Skill Sheet: What You Will Learn Here
- What is noise in the context of the markets?
- How does noise impact stock price?
- What causes noise in the market?
- Noiseless charts and their types
Noise – the word itself can be discomforting. Too much noise can hinder the thought process, often resulting in wrong decisions. In the context of stock markets, noise can be volatility that results in price fluctuations in a short time as well as small price fluctuations that distort the overall trend.
In security markets, noise can limit or distort traders’ ability to gauge the actual reason behind a trend - whether the trade is actually reversing or has taken a pause before its next big move.
Interestingly, there is a category of traders who speculate based on the noise in the markets. Their trades are primarily reactionary, based on rumours and sudden price movements. Such traders do not rely on fundamental analysis/data to execute trades.
What causes noise in the market?
- Market fluctuations typically are a result of noise. Unless there is an actual event or announcement pertaining to specific security, it does not have the capacity to disturb the underlying trend.
- Large block deals by financial institutions or a group of brokers can also create short-term volatility/noise in a particular stock.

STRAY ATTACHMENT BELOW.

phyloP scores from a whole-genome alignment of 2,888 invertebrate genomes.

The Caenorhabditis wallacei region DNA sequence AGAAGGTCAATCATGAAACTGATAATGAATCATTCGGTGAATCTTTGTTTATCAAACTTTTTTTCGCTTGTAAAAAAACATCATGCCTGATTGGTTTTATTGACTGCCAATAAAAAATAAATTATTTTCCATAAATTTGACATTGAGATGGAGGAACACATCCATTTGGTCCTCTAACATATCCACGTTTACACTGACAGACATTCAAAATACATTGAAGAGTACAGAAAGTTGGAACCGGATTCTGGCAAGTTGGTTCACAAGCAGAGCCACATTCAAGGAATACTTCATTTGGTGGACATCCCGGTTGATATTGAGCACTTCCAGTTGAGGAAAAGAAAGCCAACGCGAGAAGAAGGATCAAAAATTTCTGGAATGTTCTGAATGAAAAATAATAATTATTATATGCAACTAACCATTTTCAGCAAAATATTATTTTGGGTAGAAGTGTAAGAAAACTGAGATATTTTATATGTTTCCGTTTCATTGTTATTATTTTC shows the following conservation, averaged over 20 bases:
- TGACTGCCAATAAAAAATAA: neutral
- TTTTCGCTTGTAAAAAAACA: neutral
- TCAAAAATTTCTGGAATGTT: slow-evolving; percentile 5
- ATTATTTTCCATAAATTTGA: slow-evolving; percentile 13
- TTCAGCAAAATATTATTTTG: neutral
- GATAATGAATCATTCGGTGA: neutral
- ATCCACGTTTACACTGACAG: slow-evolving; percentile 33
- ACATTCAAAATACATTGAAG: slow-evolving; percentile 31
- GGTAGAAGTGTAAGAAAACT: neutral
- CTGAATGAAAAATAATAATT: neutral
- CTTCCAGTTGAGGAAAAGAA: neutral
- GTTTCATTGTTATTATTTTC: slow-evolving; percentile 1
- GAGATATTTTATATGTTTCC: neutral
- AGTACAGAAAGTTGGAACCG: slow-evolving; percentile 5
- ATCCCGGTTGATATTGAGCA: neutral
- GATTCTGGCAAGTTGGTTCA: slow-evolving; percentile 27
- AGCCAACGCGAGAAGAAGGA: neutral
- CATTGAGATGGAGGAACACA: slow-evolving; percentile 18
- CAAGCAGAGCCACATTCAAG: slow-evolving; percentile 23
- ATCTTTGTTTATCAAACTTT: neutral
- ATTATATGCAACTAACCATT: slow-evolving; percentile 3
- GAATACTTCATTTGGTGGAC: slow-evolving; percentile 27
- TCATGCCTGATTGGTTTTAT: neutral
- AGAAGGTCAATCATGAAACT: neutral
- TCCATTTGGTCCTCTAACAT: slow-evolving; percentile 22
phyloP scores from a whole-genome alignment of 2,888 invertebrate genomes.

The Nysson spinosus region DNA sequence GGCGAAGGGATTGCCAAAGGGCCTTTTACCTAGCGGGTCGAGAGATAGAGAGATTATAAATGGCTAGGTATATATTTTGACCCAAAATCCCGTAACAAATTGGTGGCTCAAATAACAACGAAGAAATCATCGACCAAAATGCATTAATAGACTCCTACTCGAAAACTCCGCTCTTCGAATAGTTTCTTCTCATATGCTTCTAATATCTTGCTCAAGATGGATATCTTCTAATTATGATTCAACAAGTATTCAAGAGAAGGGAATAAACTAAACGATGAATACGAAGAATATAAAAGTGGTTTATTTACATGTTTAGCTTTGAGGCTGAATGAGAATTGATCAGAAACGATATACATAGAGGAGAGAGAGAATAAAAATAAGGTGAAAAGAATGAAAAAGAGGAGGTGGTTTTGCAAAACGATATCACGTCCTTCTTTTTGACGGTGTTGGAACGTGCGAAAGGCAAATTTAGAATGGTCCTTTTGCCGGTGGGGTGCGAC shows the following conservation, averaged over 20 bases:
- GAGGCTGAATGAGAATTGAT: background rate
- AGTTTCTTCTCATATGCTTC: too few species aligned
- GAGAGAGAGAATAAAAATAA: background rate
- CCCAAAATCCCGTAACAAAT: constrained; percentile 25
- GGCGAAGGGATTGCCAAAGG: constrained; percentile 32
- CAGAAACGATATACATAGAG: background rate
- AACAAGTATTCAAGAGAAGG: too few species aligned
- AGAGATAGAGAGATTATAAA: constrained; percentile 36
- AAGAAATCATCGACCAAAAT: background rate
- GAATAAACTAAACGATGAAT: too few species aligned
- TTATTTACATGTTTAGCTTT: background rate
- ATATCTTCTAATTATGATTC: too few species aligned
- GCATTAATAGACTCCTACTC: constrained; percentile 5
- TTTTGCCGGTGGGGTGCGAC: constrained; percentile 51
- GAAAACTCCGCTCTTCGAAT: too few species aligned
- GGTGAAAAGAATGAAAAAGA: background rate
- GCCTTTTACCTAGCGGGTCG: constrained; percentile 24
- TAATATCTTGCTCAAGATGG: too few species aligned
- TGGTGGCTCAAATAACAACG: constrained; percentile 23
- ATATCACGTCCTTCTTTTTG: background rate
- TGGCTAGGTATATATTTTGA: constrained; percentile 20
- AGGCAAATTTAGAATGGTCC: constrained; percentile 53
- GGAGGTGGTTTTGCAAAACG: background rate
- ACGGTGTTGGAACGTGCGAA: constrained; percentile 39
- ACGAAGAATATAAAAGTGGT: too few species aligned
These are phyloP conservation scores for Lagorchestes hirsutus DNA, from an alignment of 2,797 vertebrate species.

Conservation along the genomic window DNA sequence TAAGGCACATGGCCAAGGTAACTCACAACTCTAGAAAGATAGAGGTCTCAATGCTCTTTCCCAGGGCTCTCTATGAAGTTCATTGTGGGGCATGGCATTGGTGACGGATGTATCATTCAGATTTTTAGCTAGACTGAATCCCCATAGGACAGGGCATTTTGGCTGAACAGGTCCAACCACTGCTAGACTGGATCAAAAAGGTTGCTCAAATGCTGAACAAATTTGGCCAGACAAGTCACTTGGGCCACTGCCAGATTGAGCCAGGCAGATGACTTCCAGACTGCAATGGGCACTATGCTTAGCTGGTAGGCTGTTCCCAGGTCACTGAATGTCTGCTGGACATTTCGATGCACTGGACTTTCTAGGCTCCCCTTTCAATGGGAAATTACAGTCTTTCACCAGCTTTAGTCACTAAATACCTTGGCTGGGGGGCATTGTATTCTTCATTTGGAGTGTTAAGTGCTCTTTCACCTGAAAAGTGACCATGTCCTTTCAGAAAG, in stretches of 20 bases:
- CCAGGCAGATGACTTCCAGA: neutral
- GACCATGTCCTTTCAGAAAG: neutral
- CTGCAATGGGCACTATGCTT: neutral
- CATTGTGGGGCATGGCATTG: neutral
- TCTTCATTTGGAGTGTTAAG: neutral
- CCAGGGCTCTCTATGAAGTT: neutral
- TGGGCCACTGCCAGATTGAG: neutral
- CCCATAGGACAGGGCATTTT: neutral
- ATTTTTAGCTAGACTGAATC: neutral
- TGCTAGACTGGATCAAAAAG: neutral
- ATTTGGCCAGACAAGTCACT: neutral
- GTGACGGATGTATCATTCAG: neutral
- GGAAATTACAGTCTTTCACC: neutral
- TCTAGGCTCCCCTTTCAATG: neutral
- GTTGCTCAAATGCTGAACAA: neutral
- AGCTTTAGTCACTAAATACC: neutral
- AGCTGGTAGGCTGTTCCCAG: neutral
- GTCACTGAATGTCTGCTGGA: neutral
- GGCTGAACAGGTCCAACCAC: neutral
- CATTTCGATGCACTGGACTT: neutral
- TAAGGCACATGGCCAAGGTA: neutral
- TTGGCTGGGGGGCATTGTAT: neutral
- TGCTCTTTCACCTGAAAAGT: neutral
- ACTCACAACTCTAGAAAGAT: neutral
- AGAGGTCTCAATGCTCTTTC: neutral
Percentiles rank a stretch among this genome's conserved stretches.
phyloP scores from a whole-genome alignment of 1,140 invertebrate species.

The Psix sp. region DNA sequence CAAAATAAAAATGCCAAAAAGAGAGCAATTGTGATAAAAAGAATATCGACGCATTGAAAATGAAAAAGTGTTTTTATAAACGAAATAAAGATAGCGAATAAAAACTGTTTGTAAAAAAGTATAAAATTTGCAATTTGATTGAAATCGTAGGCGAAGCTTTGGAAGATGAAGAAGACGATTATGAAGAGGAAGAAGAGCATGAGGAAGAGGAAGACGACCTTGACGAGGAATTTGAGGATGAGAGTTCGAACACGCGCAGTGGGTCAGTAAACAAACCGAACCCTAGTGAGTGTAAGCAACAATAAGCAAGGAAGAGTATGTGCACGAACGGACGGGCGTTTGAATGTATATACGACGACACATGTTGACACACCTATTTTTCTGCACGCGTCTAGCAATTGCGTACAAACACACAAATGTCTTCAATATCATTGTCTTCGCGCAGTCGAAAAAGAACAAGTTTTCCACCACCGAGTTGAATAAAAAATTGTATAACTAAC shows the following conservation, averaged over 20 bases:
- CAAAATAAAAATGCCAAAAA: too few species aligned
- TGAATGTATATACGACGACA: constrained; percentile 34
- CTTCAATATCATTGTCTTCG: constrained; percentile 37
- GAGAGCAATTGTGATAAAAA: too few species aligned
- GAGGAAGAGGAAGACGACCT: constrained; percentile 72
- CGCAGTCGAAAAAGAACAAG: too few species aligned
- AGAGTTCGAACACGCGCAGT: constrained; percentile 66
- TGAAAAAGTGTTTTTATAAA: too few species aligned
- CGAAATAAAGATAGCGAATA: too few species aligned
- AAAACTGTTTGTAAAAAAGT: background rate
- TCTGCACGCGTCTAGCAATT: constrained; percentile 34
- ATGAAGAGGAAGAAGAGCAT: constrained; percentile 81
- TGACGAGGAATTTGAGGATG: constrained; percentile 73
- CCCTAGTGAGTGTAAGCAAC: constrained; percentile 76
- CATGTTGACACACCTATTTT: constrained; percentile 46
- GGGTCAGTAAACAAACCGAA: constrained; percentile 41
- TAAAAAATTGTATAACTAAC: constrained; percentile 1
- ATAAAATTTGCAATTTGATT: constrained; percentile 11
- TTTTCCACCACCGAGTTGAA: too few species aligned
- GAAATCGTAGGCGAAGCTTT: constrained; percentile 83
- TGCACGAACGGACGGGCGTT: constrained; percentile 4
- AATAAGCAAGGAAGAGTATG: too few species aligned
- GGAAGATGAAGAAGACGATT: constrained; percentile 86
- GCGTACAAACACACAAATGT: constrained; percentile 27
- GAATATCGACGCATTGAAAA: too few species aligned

- Artificial bubbles created by a group of operators/noise traders in a specific stock also create unnecessary noise around that stock.
What are noiseless charts?
Thanks to the age we live in, several technical tools help traders ride momentum longer, gauge the reversal of trends, make informed decisions and maximise profits. Charts are a key tool that helps traders/technical analysts identify patterns, price movements and trends of securities traded on the stock exchanges.
- Noiseless charts are unidimensional charts that make use of only the price of a security to chart out the trends/patterns and price movements.
- They get their name as they use only one dimension for plotting, thereby removing the unsolicited noise/movements from the data and giving smooth patterns and trends.
- The traditional charts, on the other hand, make use of the dimensions such as price, time and volume.
Types of noiseless charts
Various charting options try to eliminate maximum noise from their representation of information, thus maximising their usefulness.
Some major examples of noiseless charts include:
- Heiken-Ashi Charts
- Renko Charts
- Point & Figure Charts
- Line Break Charts
We will take a look at each of them as we proceed with this module.
Points to remember
- It is important to have a trading system/trading strategy in place; otherwise, traders can fall into the trap of noise trading and incur losses.
- Traders who make informed decisions are less likely to get carried away by the noise than those who rely on rumours and market banter.